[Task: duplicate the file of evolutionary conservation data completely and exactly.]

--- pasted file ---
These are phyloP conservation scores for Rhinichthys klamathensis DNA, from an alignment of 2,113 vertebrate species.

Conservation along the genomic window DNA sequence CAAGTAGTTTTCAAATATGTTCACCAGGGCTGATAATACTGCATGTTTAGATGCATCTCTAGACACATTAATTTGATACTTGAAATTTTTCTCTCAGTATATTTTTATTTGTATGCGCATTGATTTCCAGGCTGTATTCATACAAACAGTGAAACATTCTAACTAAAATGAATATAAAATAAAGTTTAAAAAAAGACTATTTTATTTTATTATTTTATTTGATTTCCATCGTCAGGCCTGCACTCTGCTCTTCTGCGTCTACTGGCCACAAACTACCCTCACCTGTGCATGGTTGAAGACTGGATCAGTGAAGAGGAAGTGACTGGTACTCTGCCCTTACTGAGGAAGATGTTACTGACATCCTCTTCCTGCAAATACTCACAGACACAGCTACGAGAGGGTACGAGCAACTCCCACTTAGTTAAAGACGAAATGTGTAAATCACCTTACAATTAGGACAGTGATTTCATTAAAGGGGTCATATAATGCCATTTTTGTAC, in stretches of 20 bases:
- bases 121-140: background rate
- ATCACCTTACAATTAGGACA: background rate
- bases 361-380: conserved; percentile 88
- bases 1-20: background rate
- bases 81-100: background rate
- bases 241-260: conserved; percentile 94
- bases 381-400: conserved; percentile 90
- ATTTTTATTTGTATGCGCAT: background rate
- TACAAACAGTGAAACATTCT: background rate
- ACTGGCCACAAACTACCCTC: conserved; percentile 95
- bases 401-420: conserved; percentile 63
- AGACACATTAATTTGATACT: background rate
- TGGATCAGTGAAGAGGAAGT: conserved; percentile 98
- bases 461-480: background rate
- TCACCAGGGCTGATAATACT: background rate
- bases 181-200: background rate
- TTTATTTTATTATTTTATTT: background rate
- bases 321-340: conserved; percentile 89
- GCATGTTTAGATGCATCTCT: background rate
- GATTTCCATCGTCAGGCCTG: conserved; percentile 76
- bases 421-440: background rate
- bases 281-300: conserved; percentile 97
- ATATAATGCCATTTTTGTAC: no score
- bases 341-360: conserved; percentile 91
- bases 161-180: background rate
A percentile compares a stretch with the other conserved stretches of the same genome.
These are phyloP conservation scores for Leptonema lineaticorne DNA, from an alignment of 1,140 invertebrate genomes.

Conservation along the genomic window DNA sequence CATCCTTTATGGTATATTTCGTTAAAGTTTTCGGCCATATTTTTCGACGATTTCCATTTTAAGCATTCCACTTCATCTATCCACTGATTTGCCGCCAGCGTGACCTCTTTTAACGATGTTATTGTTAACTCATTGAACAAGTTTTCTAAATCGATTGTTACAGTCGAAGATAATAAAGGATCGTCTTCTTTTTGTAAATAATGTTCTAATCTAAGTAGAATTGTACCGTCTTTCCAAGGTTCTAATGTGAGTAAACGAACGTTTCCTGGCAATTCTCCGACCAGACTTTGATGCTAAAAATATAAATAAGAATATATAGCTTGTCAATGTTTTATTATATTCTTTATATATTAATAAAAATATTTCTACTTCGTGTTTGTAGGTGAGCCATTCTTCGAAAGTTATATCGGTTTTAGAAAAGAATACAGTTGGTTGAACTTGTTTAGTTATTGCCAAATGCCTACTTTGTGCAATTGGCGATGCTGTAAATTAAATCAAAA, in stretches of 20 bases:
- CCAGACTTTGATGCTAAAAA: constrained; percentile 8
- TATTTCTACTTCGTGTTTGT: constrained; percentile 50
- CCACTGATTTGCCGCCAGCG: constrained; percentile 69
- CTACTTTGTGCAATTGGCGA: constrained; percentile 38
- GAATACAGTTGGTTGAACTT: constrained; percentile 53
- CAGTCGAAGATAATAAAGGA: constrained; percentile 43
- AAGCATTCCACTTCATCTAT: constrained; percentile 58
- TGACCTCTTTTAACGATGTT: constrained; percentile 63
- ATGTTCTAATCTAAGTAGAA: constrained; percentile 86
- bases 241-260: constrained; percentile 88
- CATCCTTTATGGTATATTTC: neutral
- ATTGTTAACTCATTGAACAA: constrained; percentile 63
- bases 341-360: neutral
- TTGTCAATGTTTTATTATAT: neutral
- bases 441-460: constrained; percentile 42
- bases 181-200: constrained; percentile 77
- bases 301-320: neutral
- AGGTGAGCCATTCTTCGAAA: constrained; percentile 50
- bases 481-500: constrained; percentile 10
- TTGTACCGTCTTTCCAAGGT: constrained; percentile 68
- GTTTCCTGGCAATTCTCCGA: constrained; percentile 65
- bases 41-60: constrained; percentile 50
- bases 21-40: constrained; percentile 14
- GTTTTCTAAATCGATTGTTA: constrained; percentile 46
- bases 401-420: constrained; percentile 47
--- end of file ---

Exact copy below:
These are phyloP conservation scores for Rhinichthys klamathensis DNA, from an alignment of 2,113 vertebrate species.

Conservation along the genomic window DNA sequence CAAGTAGTTTTCAAATATGTTCACCAGGGCTGATAATACTGCATGTTTAGATGCATCTCTAGACACATTAATTTGATACTTGAAATTTTTCTCTCAGTATATTTTTATTTGTATGCGCATTGATTTCCAGGCTGTATTCATACAAACAGTGAAACATTCTAACTAAAATGAATATAAAATAAAGTTTAAAAAAAGACTATTTTATTTTATTATTTTATTTGATTTCCATCGTCAGGCCTGCACTCTGCTCTTCTGCGTCTACTGGCCACAAACTACCCTCACCTGTGCATGGTTGAAGACTGGATCAGTGAAGAGGAAGTGACTGGTACTCTGCCCTTACTGAGGAAGATGTTACTGACATCCTCTTCCTGCAAATACTCACAGACACAGCTACGAGAGGGTACGAGCAACTCCCACTTAGTTAAAGACGAAATGTGTAAATCACCTTACAATTAGGACAGTGATTTCATTAAAGGGGTCATATAATGCCATTTTTGTAC, in stretches of 20 bases:
- bases 121-140: background rate
- ATCACCTTACAATTAGGACA: background rate
- bases 361-380: conserved; percentile 88
- bases 1-20: background rate
- bases 81-100: background rate
- bases 241-260: conserved; percentile 94
- bases 381-400: conserved; percentile 90
- ATTTTTATTTGTATGCGCAT: background rate
- TACAAACAGTGAAACATTCT: background rate
- ACTGGCCACAAACTACCCTC: conserved; percentile 95
- bases 401-420: conserved; percentile 63
- AGACACATTAATTTGATACT: background rate
- TGGATCAGTGAAGAGGAAGT: conserved; percentile 98
- bases 461-480: background rate
- TCACCAGGGCTGATAATACT: background rate
- bases 181-200: background rate
- TTTATTTTATTATTTTATTT: background rate
- bases 321-340: conserved; percentile 89
- GCATGTTTAGATGCATCTCT: background rate
- GATTTCCATCGTCAGGCCTG: conserved; percentile 76
- bases 421-440: background rate
- bases 281-300: conserved; percentile 97
- ATATAATGCCATTTTTGTAC: no score
- bases 341-360: conserved; percentile 91
- bases 161-180: background rate
A percentile compares a stretch with the other conserved stretches of the same genome.
These are phyloP conservation scores for Leptonema lineaticorne DNA, from an alignment of 1,140 invertebrate genomes.

Conservation along the genomic window DNA sequence CATCCTTTATGGTATATTTCGTTAAAGTTTTCGGCCATATTTTTCGACGATTTCCATTTTAAGCATTCCACTTCATCTATCCACTGATTTGCCGCCAGCGTGACCTCTTTTAACGATGTTATTGTTAACTCATTGAACAAGTTTTCTAAATCGATTGTTACAGTCGAAGATAATAAAGGATCGTCTTCTTTTTGTAAATAATGTTCTAATCTAAGTAGAATTGTACCGTCTTTCCAAGGTTCTAATGTGAGTAAACGAACGTTTCCTGGCAATTCTCCGACCAGACTTTGATGCTAAAAATATAAATAAGAATATATAGCTTGTCAATGTTTTATTATATTCTTTATATATTAATAAAAATATTTCTACTTCGTGTTTGTAGGTGAGCCATTCTTCGAAAGTTATATCGGTTTTAGAAAAGAATACAGTTGGTTGAACTTGTTTAGTTATTGCCAAATGCCTACTTTGTGCAATTGGCGATGCTGTAAATTAAATCAAAA, in stretches of 20 bases:
- CCAGACTTTGATGCTAAAAA: constrained; percentile 8
- TATTTCTACTTCGTGTTTGT: constrained; percentile 50
- CCACTGATTTGCCGCCAGCG: constrained; percentile 69
- CTACTTTGTGCAATTGGCGA: constrained; percentile 38
- GAATACAGTTGGTTGAACTT: constrained; percentile 53
- CAGTCGAAGATAATAAAGGA: constrained; percentile 43
- AAGCATTCCACTTCATCTAT: constrained; percentile 58
- TGACCTCTTTTAACGATGTT: constrained; percentile 63
- ATGTTCTAATCTAAGTAGAA: constrained; percentile 86
- bases 241-260: constrained; percentile 88
- CATCCTTTATGGTATATTTC: neutral
- ATTGTTAACTCATTGAACAA: constrained; percentile 63
- bases 341-360: neutral
- TTGTCAATGTTTTATTATAT: neutral
- bases 441-460: constrained; percentile 42
- bases 181-200: constrained; percentile 77
- bases 301-320: neutral
- AGGTGAGCCATTCTTCGAAA: constrained; percentile 50
- bases 481-500: constrained; percentile 10
- TTGTACCGTCTTTCCAAGGT: constrained; percentile 68
- GTTTCCTGGCAATTCTCCGA: constrained; percentile 65
- bases 41-60: constrained; percentile 50
- bases 21-40: constrained; percentile 14
- GTTTTCTAAATCGATTGTTA: constrained; percentile 46
- bases 401-420: constrained; percentile 47